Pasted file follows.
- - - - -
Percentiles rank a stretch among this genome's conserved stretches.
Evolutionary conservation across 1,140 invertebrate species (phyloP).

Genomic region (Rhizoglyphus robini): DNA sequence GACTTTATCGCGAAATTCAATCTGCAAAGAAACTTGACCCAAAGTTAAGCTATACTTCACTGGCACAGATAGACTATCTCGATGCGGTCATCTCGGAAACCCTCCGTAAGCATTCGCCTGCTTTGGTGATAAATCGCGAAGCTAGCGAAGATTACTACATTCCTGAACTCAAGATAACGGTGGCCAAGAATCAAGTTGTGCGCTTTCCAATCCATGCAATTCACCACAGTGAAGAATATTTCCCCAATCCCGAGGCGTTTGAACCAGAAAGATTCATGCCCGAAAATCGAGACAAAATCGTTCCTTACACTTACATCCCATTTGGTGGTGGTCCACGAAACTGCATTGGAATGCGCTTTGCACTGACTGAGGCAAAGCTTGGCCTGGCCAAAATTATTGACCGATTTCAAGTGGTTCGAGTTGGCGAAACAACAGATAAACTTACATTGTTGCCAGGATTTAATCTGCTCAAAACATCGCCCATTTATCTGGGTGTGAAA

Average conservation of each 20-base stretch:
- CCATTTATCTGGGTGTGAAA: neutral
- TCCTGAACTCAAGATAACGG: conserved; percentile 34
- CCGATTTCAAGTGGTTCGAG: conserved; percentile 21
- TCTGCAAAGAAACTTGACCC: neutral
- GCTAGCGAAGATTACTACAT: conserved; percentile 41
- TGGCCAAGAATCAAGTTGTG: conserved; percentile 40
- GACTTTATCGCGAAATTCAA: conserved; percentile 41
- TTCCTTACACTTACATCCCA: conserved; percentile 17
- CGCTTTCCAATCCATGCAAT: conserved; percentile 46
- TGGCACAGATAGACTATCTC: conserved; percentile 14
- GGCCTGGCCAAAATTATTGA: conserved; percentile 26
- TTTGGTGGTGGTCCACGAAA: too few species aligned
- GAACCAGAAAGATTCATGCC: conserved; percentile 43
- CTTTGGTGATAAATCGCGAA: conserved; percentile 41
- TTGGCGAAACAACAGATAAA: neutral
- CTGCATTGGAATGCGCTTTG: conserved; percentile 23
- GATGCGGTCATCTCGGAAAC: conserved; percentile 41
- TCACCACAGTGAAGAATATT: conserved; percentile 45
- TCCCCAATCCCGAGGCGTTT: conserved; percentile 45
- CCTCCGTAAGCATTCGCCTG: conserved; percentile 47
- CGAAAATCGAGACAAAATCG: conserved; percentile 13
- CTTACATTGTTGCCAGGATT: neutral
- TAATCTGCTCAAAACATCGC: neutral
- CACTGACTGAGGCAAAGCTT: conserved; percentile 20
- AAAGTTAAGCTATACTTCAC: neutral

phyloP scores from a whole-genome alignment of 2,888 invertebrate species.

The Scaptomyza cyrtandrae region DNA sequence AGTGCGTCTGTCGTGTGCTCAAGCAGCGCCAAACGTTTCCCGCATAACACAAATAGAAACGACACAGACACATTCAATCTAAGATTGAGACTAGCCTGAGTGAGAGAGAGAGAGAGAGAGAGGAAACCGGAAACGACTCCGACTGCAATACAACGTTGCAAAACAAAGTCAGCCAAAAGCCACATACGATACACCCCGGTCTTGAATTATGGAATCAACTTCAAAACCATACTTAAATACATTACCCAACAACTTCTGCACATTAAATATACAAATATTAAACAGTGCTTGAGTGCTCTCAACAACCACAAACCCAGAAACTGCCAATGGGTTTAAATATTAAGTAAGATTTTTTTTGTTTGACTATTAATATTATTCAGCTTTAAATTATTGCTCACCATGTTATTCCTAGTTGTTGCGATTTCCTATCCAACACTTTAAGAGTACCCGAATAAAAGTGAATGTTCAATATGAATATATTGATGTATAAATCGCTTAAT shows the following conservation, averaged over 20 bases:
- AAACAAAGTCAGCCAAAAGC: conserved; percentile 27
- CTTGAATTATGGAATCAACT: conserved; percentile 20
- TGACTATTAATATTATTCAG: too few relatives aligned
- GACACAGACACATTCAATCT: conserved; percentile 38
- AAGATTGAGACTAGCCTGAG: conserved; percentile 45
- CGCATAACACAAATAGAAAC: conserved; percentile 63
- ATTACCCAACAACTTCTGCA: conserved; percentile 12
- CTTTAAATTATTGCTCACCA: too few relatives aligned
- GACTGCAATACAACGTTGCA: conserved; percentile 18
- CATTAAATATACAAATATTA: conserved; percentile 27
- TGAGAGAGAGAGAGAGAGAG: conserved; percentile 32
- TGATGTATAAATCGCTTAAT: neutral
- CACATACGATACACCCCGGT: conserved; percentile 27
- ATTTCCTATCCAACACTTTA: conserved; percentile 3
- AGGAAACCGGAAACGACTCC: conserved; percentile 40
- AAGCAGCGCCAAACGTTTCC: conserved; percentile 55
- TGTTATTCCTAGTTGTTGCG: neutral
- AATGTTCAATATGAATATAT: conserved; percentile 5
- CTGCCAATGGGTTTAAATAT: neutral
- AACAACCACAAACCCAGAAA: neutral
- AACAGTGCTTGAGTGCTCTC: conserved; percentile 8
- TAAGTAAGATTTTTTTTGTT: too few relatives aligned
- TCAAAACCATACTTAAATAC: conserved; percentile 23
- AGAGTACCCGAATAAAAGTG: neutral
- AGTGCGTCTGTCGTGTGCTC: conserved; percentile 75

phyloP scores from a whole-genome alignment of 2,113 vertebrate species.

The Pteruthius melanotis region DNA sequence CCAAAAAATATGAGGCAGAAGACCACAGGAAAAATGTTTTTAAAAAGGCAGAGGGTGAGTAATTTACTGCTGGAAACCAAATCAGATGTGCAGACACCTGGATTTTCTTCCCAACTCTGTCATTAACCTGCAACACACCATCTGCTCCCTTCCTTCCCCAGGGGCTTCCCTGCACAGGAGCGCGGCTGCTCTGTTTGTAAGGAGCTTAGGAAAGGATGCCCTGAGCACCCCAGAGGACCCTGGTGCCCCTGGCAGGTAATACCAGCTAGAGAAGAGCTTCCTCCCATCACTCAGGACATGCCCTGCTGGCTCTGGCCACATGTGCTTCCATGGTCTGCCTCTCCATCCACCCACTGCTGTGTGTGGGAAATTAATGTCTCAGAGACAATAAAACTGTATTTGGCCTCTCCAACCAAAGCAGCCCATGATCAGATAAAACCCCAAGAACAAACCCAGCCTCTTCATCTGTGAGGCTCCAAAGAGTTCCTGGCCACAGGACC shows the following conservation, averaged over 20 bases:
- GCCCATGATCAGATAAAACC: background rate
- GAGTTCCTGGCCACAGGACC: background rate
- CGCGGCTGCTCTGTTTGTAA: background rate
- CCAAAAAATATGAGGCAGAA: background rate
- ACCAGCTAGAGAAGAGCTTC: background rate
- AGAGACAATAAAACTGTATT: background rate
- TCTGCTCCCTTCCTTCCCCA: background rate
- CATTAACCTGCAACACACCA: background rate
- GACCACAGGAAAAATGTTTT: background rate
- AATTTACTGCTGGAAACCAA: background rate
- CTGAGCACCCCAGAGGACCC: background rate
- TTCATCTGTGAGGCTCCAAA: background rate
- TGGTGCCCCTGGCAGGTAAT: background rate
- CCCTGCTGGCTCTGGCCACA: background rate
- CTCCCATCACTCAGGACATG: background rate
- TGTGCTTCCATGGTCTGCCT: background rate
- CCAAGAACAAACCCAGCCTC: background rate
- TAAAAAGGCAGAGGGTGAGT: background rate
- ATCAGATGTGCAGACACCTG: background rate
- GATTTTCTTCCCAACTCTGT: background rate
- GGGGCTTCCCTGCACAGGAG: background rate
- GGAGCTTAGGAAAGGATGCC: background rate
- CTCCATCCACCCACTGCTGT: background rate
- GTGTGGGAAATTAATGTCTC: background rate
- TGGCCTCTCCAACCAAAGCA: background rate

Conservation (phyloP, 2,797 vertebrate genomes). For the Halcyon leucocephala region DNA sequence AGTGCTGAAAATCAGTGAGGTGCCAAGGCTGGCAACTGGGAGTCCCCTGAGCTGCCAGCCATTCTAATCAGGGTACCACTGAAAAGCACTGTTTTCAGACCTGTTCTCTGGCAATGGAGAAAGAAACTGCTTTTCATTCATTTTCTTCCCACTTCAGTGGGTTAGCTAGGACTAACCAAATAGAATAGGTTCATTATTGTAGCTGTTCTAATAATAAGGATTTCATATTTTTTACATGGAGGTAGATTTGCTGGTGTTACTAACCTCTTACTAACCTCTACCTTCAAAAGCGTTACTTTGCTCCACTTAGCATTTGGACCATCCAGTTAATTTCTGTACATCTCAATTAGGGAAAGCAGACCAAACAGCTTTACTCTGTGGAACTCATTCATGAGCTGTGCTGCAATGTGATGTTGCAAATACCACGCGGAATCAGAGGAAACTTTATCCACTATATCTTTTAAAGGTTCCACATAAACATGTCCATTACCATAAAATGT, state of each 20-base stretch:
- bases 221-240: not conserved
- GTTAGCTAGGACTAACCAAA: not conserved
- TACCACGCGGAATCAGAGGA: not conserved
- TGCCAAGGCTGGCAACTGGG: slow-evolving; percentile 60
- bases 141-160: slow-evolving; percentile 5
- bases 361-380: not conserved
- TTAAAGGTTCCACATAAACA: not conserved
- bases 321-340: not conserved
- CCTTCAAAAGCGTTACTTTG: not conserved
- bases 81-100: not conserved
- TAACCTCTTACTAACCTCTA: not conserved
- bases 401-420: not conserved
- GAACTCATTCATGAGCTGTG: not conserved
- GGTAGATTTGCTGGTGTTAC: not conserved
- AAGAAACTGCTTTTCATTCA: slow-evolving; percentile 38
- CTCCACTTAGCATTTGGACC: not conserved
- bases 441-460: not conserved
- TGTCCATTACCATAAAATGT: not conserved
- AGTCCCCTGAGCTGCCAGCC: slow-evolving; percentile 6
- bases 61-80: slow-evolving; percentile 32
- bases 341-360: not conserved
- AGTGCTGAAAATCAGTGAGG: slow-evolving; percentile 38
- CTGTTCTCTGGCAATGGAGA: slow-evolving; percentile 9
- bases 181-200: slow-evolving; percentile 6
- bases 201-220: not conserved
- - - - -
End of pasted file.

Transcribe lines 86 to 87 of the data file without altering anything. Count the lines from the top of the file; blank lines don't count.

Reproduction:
- GTTAGCTAGGACTAACCAAA: not conserved
- TACCACGCGGAATCAGAGGA: not conserved